Why do I say pediatric labs are different? A blood test is a blood test, right? Of course it is, however there are a lot of aspects of operating a pediatric lab that really are different from the way operations run in a lab whose clientele is mainly adults.
Most people can think of the most obvious difference: age-related reference intervals. The concentration of various biomarkers in the body changes as an infant grows and develops into an adult. In some cases, there’s not a lot of change in the biomarker. A blood pH is pretty constant over the course of a person’s life, as are the electrolytes. The reference intervals for these may be broader in infancy, but in general they don’t change a lot. However some biomarkers change so drastically that normal levels in childhood would be considered pathological in an adult. Without reference intervals tied to age or developmental state, these tests are not able to be properly interpreted. Alkaline phosphatase during bone growth and steroid hormones during puberty are two good examples of this.
The things that people tend not to think about that cause a pediatric lab to be different are predominately all centered on issues with sample volume. Especially in infancy, children have limited blood volume for testing, and this fact affects nearly every operation in a pediatric laboratory.
Front end processing of samples is affected, as often more than 60% of the tubes arriving in the lab are microtubes, which hold 1 mL or less. These tubes may not be able to hold a barcode label, nor fit on an instrument robotic system. The sample must be aliquotted into tubes that will fit a system, or hand fed into an instrument, and often hand-programmed into the instrument. More manual steps results in more opportunities for human error. In addition, the amount of sample used by any given instrument for testing must be considered. That sample volume includes the actual volume necessary for analysis, plus the volume necessary to run HIL (hemolysis, icterus, and lipemia) indices and the instrument dead volume (the volume below which an instrument cannot pipet the sample). Instruments with large dead volumes will not be found in pediatric labs.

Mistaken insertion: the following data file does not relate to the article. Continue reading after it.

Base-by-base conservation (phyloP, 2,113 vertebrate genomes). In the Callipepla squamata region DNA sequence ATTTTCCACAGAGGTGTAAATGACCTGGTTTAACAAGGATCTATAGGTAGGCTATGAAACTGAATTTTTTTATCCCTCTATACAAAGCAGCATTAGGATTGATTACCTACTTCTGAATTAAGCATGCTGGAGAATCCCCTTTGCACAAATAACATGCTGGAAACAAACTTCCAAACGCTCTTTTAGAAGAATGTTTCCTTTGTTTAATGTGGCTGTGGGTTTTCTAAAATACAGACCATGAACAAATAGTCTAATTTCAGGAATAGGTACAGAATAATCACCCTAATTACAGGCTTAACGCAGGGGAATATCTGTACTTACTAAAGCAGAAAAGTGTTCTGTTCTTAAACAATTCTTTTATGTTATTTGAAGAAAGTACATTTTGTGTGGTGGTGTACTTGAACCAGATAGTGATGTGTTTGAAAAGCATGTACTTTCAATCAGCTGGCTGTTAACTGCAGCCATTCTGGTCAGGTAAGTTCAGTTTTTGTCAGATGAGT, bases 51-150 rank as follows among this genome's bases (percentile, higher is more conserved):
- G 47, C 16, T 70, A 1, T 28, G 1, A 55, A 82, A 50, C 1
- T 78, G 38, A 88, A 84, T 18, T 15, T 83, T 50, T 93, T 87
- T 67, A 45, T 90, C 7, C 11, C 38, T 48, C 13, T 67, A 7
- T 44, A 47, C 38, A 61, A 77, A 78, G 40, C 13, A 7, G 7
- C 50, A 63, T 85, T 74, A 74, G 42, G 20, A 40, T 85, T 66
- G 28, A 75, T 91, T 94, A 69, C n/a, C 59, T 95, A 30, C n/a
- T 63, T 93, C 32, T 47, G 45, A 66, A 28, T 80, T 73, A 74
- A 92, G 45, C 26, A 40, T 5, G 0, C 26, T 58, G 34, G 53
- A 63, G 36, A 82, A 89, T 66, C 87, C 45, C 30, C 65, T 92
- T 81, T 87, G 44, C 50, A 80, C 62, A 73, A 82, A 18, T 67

Small sample volumes also affect the ability of the lab to add-on tests to samples already in the lab, or rerun samples later to check results. There may be insufficient volume to run more tests or rerun tests, or the sample may have evaporated and be unacceptable for running additional analyses. A study done using a 5 mL serum sample and a 0.1 mL serum sample and allowing both to sit open to the air for 4 hours showed that the 5 mL serum sample had less than 10% difference between original test values and those run 4 hours later. The 0.1 mL sample had more than 50% difference in its values. In addition, with just enough sample to run a test one time, if a dilution needs to be made, it may not be possible.
Lastly, there are a few test menu differences in a pediatric laboratory. Tests commonly found in pediatric labs, but essentially never in predominately adult labs include things like testing for inborn errors of metabolism and sweat chloride testing for Cystic Fibrosis. Conversely, common tests in an adult lab that are not performed in a pediatric lab include serum protein electrophoresis, PSA and other tumor markers. Some tests are performed in both labs but for different indications. For example, AFP is used as a tumor marker for hepatocellular carcinoma in pediatrics instead of as a maternal prenatal screening tool like in an adult lab.
These are some of the ways in which pediatric lab medicine differs from adult lab medicine, and offers unique challenges in day to day operations.
-Patti Jones PhD, DABCC, FACB, is the Clinical Director of the Chemistry and Metabolic Disease Laboratories at Children’s Medical Center in Dallas, TX and a Professor of Pathology at University of Texas Southwestern Medical Center in Dallas.